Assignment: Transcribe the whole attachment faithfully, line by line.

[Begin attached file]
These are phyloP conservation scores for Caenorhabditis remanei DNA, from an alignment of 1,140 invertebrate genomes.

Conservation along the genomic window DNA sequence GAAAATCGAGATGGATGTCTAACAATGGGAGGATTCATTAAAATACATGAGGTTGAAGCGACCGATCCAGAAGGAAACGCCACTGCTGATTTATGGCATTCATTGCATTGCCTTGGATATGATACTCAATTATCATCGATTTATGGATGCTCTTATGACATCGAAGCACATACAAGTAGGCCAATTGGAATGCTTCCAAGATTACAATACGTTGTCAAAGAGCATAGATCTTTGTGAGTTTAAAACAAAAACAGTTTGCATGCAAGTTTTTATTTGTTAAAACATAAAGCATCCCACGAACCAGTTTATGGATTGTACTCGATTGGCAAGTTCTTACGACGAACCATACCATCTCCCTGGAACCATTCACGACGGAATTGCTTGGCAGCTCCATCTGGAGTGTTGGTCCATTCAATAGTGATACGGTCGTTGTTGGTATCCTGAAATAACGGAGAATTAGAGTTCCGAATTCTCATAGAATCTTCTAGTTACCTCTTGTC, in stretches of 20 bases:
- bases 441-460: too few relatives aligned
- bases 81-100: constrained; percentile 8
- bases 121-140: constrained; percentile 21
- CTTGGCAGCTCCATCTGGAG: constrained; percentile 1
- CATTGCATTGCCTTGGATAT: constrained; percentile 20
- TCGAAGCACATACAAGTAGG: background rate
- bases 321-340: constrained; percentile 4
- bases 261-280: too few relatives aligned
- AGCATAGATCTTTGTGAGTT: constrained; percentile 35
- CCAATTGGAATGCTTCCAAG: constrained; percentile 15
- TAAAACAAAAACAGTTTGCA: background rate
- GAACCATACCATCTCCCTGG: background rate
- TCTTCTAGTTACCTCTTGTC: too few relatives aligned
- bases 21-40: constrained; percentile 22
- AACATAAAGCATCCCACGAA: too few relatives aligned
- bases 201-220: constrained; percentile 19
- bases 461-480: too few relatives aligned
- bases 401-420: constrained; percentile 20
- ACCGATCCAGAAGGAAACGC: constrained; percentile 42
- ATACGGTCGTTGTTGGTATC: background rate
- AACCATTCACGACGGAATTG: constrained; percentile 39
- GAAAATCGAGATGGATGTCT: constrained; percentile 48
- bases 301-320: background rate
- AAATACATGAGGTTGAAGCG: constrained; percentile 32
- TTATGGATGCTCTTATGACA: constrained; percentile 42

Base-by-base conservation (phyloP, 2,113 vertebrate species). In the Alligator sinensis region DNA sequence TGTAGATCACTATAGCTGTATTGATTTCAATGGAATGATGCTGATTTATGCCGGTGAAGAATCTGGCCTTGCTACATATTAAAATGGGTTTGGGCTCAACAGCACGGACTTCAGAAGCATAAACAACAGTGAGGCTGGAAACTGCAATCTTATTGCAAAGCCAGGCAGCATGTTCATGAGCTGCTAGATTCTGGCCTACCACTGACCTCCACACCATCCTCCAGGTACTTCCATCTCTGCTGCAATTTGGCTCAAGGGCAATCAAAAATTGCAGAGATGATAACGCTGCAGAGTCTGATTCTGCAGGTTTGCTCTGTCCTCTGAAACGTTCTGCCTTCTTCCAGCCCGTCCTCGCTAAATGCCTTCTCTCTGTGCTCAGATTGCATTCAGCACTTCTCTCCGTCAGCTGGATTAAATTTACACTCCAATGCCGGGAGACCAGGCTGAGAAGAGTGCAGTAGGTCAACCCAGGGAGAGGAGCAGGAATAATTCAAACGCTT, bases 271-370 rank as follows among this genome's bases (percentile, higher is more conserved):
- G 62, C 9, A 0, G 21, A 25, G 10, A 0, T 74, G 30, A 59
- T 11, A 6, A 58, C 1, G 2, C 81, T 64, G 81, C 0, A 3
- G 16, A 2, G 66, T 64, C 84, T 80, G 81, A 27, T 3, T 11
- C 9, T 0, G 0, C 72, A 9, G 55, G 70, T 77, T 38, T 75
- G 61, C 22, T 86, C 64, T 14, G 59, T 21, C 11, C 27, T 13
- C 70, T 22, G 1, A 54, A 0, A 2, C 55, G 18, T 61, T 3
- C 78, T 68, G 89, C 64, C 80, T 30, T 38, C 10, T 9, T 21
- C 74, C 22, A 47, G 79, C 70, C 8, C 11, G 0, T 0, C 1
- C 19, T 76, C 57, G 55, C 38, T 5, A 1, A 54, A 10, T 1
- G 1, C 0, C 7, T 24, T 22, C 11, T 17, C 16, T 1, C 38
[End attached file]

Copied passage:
These are phyloP conservation scores for Caenorhabditis remanei DNA, from an alignment of 1,140 invertebrate genomes.

Conservation along the genomic window DNA sequence GAAAATCGAGATGGATGTCTAACAATGGGAGGATTCATTAAAATACATGAGGTTGAAGCGACCGATCCAGAAGGAAACGCCACTGCTGATTTATGGCATTCATTGCATTGCCTTGGATATGATACTCAATTATCATCGATTTATGGATGCTCTTATGACATCGAAGCACATACAAGTAGGCCAATTGGAATGCTTCCAAGATTACAATACGTTGTCAAAGAGCATAGATCTTTGTGAGTTTAAAACAAAAACAGTTTGCATGCAAGTTTTTATTTGTTAAAACATAAAGCATCCCACGAACCAGTTTATGGATTGTACTCGATTGGCAAGTTCTTACGACGAACCATACCATCTCCCTGGAACCATTCACGACGGAATTGCTTGGCAGCTCCATCTGGAGTGTTGGTCCATTCAATAGTGATACGGTCGTTGTTGGTATCCTGAAATAACGGAGAATTAGAGTTCCGAATTCTCATAGAATCTTCTAGTTACCTCTTGTC, in stretches of 20 bases:
- bases 441-460: too few relatives aligned
- bases 81-100: constrained; percentile 8
- bases 121-140: constrained; percentile 21
- CTTGGCAGCTCCATCTGGAG: constrained; percentile 1
- CATTGCATTGCCTTGGATAT: constrained; percentile 20
- TCGAAGCACATACAAGTAGG: background rate
- bases 321-340: constrained; percentile 4
- bases 261-280: too few relatives aligned
- AGCATAGATCTTTGTGAGTT: constrained; percentile 35
- CCAATTGGAATGCTTCCAAG: constrained; percentile 15
- TAAAACAAAAACAGTTTGCA: background rate
- GAACCATACCATCTCCCTGG: background rate
- TCTTCTAGTTACCTCTTGTC: too few relatives aligned
- bases 21-40: constrained; percentile 22
- AACATAAAGCATCCCACGAA: too few relatives aligned
- bases 201-220: constrained; percentile 19
- bases 461-480: too few relatives aligned
- bases 401-420: constrained; percentile 20
- ACCGATCCAGAAGGAAACGC: constrained; percentile 42
- ATACGGTCGTTGTTGGTATC: background rate
- AACCATTCACGACGGAATTG: constrained; percentile 39
- GAAAATCGAGATGGATGTCT: constrained; percentile 48
- bases 301-320: background rate
- AAATACATGAGGTTGAAGCG: constrained; percentile 32
- TTATGGATGCTCTTATGACA: constrained; percentile 42

Base-by-base conservation (phyloP, 2,113 vertebrate species). In the Alligator sinensis region DNA sequence TGTAGATCACTATAGCTGTATTGATTTCAATGGAATGATGCTGATTTATGCCGGTGAAGAATCTGGCCTTGCTACATATTAAAATGGGTTTGGGCTCAACAGCACGGACTTCAGAAGCATAAACAACAGTGAGGCTGGAAACTGCAATCTTATTGCAAAGCCAGGCAGCATGTTCATGAGCTGCTAGATTCTGGCCTACCACTGACCTCCACACCATCCTCCAGGTACTTCCATCTCTGCTGCAATTTGGCTCAAGGGCAATCAAAAATTGCAGAGATGATAACGCTGCAGAGTCTGATTCTGCAGGTTTGCTCTGTCCTCTGAAACGTTCTGCCTTCTTCCAGCCCGTCCTCGCTAAATGCCTTCTCTCTGTGCTCAGATTGCATTCAGCACTTCTCTCCGTCAGCTGGATTAAATTTACACTCCAATGCCGGGAGACCAGGCTGAGAAGAGTGCAGTAGGTCAACCCAGGGAGAGGAGCAGGAATAATTCAAACGCTT, bases 271-370 rank as follows among this genome's bases (percentile, higher is more conserved):
- G 62, C 9, A 0, G 21, A 25, G 10, A 0, T 74, G 30, A 59
- T 11, A 6, A 58, C 1, G 2, C 81, T 64, G 81, C 0, A 3
- G 16, A 2, G 66, T 64, C 84, T 80, G 81, A 27, T 3, T 11
- C 9, T 0, G 0, C 72, A 9, G 55, G 70, T 77, T 38, T 75
- G 61, C 22, T 86, C 64, T 14, G 59, T 21, C 11, C 27, T 13
- C 70, T 22, G 1, A 54, A 0, A 2, C 55, G 18, T 61, T 3
- C 78, T 68, G 89, C 64, C 80, T 30, T 38, C 10, T 9, T 21
- C 74, C 22, A 47, G 79, C 70, C 8, C 11, G 0, T 0, C 1
- C 19, T 76, C 57, G 55, C 38, T 5, A 1, A 54, A 10, T 1
- G 1, C 0, C 7, T 24, T 22, C 11, T 17, C 16, T 1, C 38